To apply to the occupational therapy program, students must follow the following procedures:
- Application materials must be completed via the online submission system between April 1st and June 1st. Applications from qualified applicants may continue to be processed after the application deadline if there are available spaces in the program.
- As part of the Occupational Therapy application materials, students must submit the following:
- A completed graduate program application.
- Two references on the Mercy College Occupational Therapy Recommendation Form; (one from a work supervisor and one from faculty of a prerequisite course). The recommendations must be less than six months old. Recommendations are completed via the electronic submission system. No paper copies or personally emailed letters will be accepted.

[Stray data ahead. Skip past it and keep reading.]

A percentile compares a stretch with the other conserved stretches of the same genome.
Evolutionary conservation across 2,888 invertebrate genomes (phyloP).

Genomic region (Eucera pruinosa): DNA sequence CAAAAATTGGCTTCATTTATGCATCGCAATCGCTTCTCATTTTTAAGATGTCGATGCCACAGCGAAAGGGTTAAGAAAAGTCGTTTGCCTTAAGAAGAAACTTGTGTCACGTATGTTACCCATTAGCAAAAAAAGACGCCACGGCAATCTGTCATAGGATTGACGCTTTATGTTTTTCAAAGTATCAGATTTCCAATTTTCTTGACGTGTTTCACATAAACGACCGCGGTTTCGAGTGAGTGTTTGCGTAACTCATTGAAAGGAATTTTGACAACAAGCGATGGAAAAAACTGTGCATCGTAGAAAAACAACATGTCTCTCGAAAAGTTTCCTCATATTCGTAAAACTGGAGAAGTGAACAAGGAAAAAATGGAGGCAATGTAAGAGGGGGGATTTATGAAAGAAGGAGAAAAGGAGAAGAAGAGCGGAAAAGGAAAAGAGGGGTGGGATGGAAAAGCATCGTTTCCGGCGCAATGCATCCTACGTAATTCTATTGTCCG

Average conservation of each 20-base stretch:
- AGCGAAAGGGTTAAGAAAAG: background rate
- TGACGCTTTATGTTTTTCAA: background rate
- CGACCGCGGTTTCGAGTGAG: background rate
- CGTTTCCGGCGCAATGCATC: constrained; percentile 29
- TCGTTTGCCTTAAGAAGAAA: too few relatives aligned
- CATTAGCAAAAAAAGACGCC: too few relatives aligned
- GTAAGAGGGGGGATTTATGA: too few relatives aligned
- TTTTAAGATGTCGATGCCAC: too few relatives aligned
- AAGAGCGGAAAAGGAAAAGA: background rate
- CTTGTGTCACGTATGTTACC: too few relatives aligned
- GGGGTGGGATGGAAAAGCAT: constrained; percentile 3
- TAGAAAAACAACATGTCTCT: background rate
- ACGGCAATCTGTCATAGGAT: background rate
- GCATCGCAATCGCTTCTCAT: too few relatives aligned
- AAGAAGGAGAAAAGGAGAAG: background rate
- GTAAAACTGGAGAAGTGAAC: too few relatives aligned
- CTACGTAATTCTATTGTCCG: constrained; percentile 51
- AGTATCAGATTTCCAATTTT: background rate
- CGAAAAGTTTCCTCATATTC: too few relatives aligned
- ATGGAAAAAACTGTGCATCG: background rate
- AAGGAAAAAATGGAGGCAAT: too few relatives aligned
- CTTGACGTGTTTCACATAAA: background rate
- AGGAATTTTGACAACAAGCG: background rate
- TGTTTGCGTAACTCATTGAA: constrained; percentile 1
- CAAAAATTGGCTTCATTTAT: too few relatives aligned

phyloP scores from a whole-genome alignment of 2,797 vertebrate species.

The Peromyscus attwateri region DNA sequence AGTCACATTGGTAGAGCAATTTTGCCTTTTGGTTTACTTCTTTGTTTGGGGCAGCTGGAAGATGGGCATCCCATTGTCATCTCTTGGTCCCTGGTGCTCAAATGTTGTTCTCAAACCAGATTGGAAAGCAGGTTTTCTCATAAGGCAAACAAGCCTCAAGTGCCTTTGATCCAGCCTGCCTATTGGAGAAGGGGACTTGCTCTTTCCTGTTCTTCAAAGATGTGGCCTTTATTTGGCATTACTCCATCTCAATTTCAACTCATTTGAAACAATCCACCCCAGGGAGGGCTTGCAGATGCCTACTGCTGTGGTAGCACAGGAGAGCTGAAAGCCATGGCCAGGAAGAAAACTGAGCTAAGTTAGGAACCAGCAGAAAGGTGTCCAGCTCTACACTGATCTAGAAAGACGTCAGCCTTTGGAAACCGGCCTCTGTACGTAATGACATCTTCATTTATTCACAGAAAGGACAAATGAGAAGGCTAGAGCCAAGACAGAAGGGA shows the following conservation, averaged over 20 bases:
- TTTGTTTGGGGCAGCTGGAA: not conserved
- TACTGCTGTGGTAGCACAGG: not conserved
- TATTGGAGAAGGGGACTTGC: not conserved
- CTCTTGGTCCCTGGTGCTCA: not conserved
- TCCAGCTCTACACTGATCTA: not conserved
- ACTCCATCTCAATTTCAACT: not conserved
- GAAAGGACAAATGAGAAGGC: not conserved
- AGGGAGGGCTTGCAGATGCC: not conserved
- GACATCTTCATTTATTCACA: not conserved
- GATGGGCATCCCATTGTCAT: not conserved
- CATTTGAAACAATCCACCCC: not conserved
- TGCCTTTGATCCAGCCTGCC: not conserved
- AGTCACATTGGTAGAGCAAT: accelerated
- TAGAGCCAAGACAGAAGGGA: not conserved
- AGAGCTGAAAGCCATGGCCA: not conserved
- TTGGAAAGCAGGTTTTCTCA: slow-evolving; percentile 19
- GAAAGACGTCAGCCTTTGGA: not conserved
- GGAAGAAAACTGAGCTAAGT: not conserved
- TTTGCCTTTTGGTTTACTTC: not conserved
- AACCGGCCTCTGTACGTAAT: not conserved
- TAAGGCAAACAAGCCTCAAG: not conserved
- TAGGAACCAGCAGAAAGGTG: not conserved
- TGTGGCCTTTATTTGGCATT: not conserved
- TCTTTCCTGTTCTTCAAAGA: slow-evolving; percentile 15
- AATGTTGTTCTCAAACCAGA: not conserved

- A one page written essay with 3 citations.
- A resume of professional, educational, and volunteer experiences, if appropriate.
- Official transcripts from all colleges attended.
- A bachelor’s degree transcript from an accredited college or university or a minimum of 90 undergraduate credits (including general education requirements).
- Students with a minimum of 90 undergraduate credits can apply to the program for provisional acceptance up to one year in advance of entry into the program. The bachelor’s degree must be completed before beginning the master’s program. The prerequisite GPA, as well as the overall GPA or GPA from the last degree, will be considered in the admission process.
- A written plan for completion of remaining prerequisite courses, using the Prerequisite Checklist to indicate courses taken, courses to be completed along with dates of expected completion.
- Selected applicants will be invited to interview with representatives of the Graduate Program Admissions Committee at which time an onsite writing sample will be required.